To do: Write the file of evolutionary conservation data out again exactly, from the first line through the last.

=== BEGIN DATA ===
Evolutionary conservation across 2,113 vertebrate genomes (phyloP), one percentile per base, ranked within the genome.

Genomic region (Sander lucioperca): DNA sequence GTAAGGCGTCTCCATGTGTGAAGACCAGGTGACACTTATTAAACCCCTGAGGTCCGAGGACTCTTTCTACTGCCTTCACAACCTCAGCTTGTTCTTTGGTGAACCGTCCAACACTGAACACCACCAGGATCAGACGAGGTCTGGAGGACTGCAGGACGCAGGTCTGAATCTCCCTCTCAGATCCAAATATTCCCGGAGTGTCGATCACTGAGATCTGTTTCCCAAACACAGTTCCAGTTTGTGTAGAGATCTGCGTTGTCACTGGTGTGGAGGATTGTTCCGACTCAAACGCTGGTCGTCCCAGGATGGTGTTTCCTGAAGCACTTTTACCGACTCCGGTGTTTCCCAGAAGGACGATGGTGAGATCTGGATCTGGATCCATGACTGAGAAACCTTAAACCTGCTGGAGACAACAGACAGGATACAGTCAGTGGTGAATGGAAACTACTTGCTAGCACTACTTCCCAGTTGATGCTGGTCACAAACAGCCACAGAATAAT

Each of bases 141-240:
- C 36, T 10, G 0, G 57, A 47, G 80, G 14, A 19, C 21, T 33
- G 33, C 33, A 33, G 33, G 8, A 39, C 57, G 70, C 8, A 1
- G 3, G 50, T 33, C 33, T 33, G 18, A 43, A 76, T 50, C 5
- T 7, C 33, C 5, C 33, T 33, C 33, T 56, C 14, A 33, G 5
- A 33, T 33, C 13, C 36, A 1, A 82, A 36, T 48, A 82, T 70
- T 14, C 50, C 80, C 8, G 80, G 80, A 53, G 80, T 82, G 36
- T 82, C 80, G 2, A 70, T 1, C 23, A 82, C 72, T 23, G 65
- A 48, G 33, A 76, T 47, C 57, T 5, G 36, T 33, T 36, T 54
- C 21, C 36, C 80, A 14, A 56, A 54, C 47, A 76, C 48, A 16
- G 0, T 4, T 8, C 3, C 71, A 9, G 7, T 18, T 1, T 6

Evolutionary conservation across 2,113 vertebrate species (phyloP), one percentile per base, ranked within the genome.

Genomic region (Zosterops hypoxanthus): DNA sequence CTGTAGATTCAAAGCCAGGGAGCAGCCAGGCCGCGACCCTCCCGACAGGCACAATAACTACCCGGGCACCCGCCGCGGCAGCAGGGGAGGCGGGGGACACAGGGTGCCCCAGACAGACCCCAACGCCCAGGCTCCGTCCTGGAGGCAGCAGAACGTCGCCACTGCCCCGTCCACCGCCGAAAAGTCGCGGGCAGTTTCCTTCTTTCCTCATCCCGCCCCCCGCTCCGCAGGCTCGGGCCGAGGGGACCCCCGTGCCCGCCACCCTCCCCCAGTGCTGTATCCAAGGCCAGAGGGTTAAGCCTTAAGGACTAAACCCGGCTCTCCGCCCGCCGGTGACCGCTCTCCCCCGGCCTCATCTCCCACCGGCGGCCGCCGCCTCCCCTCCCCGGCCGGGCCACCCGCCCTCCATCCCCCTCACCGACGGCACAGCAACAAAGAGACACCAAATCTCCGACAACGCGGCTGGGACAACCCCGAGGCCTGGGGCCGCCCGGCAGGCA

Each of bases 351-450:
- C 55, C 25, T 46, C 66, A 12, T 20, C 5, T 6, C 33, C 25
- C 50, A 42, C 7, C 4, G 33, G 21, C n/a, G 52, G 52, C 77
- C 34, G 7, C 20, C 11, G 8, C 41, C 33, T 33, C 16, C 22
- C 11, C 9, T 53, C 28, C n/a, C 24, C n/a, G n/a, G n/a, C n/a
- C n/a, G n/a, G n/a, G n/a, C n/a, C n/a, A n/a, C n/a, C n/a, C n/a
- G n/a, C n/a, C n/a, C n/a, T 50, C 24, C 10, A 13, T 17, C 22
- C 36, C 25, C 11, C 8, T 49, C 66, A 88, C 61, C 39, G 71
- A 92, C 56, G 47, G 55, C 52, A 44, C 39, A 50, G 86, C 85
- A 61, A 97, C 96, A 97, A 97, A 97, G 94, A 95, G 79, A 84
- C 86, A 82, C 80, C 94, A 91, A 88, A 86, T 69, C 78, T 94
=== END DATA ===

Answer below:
Evolutionary conservation across 2,113 vertebrate genomes (phyloP), one percentile per base, ranked within the genome.

Genomic region (Sander lucioperca): DNA sequence GTAAGGCGTCTCCATGTGTGAAGACCAGGTGACACTTATTAAACCCCTGAGGTCCGAGGACTCTTTCTACTGCCTTCACAACCTCAGCTTGTTCTTTGGTGAACCGTCCAACACTGAACACCACCAGGATCAGACGAGGTCTGGAGGACTGCAGGACGCAGGTCTGAATCTCCCTCTCAGATCCAAATATTCCCGGAGTGTCGATCACTGAGATCTGTTTCCCAAACACAGTTCCAGTTTGTGTAGAGATCTGCGTTGTCACTGGTGTGGAGGATTGTTCCGACTCAAACGCTGGTCGTCCCAGGATGGTGTTTCCTGAAGCACTTTTACCGACTCCGGTGTTTCCCAGAAGGACGATGGTGAGATCTGGATCTGGATCCATGACTGAGAAACCTTAAACCTGCTGGAGACAACAGACAGGATACAGTCAGTGGTGAATGGAAACTACTTGCTAGCACTACTTCCCAGTTGATGCTGGTCACAAACAGCCACAGAATAAT

Each of bases 141-240:
- C 36, T 10, G 0, G 57, A 47, G 80, G 14, A 19, C 21, T 33
- G 33, C 33, A 33, G 33, G 8, A 39, C 57, G 70, C 8, A 1
- G 3, G 50, T 33, C 33, T 33, G 18, A 43, A 76, T 50, C 5
- T 7, C 33, C 5, C 33, T 33, C 33, T 56, C 14, A 33, G 5
- A 33, T 33, C 13, C 36, A 1, A 82, A 36, T 48, A 82, T 70
- T 14, C 50, C 80, C 8, G 80, G 80, A 53, G 80, T 82, G 36
- T 82, C 80, G 2, A 70, T 1, C 23, A 82, C 72, T 23, G 65
- A 48, G 33, A 76, T 47, C 57, T 5, G 36, T 33, T 36, T 54
- C 21, C 36, C 80, A 14, A 56, A 54, C 47, A 76, C 48, A 16
- G 0, T 4, T 8, C 3, C 71, A 9, G 7, T 18, T 1, T 6

Evolutionary conservation across 2,113 vertebrate species (phyloP), one percentile per base, ranked within the genome.

Genomic region (Zosterops hypoxanthus): DNA sequence CTGTAGATTCAAAGCCAGGGAGCAGCCAGGCCGCGACCCTCCCGACAGGCACAATAACTACCCGGGCACCCGCCGCGGCAGCAGGGGAGGCGGGGGACACAGGGTGCCCCAGACAGACCCCAACGCCCAGGCTCCGTCCTGGAGGCAGCAGAACGTCGCCACTGCCCCGTCCACCGCCGAAAAGTCGCGGGCAGTTTCCTTCTTTCCTCATCCCGCCCCCCGCTCCGCAGGCTCGGGCCGAGGGGACCCCCGTGCCCGCCACCCTCCCCCAGTGCTGTATCCAAGGCCAGAGGGTTAAGCCTTAAGGACTAAACCCGGCTCTCCGCCCGCCGGTGACCGCTCTCCCCCGGCCTCATCTCCCACCGGCGGCCGCCGCCTCCCCTCCCCGGCCGGGCCACCCGCCCTCCATCCCCCTCACCGACGGCACAGCAACAAAGAGACACCAAATCTCCGACAACGCGGCTGGGACAACCCCGAGGCCTGGGGCCGCCCGGCAGGCA

Each of bases 351-450:
- C 55, C 25, T 46, C 66, A 12, T 20, C 5, T 6, C 33, C 25
- C 50, A 42, C 7, C 4, G 33, G 21, C n/a, G 52, G 52, C 77
- C 34, G 7, C 20, C 11, G 8, C 41, C 33, T 33, C 16, C 22
- C 11, C 9, T 53, C 28, C n/a, C 24, C n/a, G n/a, G n/a, C n/a
- C n/a, G n/a, G n/a, G n/a, C n/a, C n/a, A n/a, C n/a, C n/a, C n/a
- G n/a, C n/a, C n/a, C n/a, T 50, C 24, C 10, A 13, T 17, C 22
- C 36, C 25, C 11, C 8, T 49, C 66, A 88, C 61, C 39, G 71
- A 92, C 56, G 47, G 55, C 52, A 44, C 39, A 50, G 86, C 85
- A 61, A 97, C 96, A 97, A 97, A 97, G 94, A 95, G 79, A 84
- C 86, A 82, C 80, C 94, A 91, A 88, A 86, T 69, C 78, T 94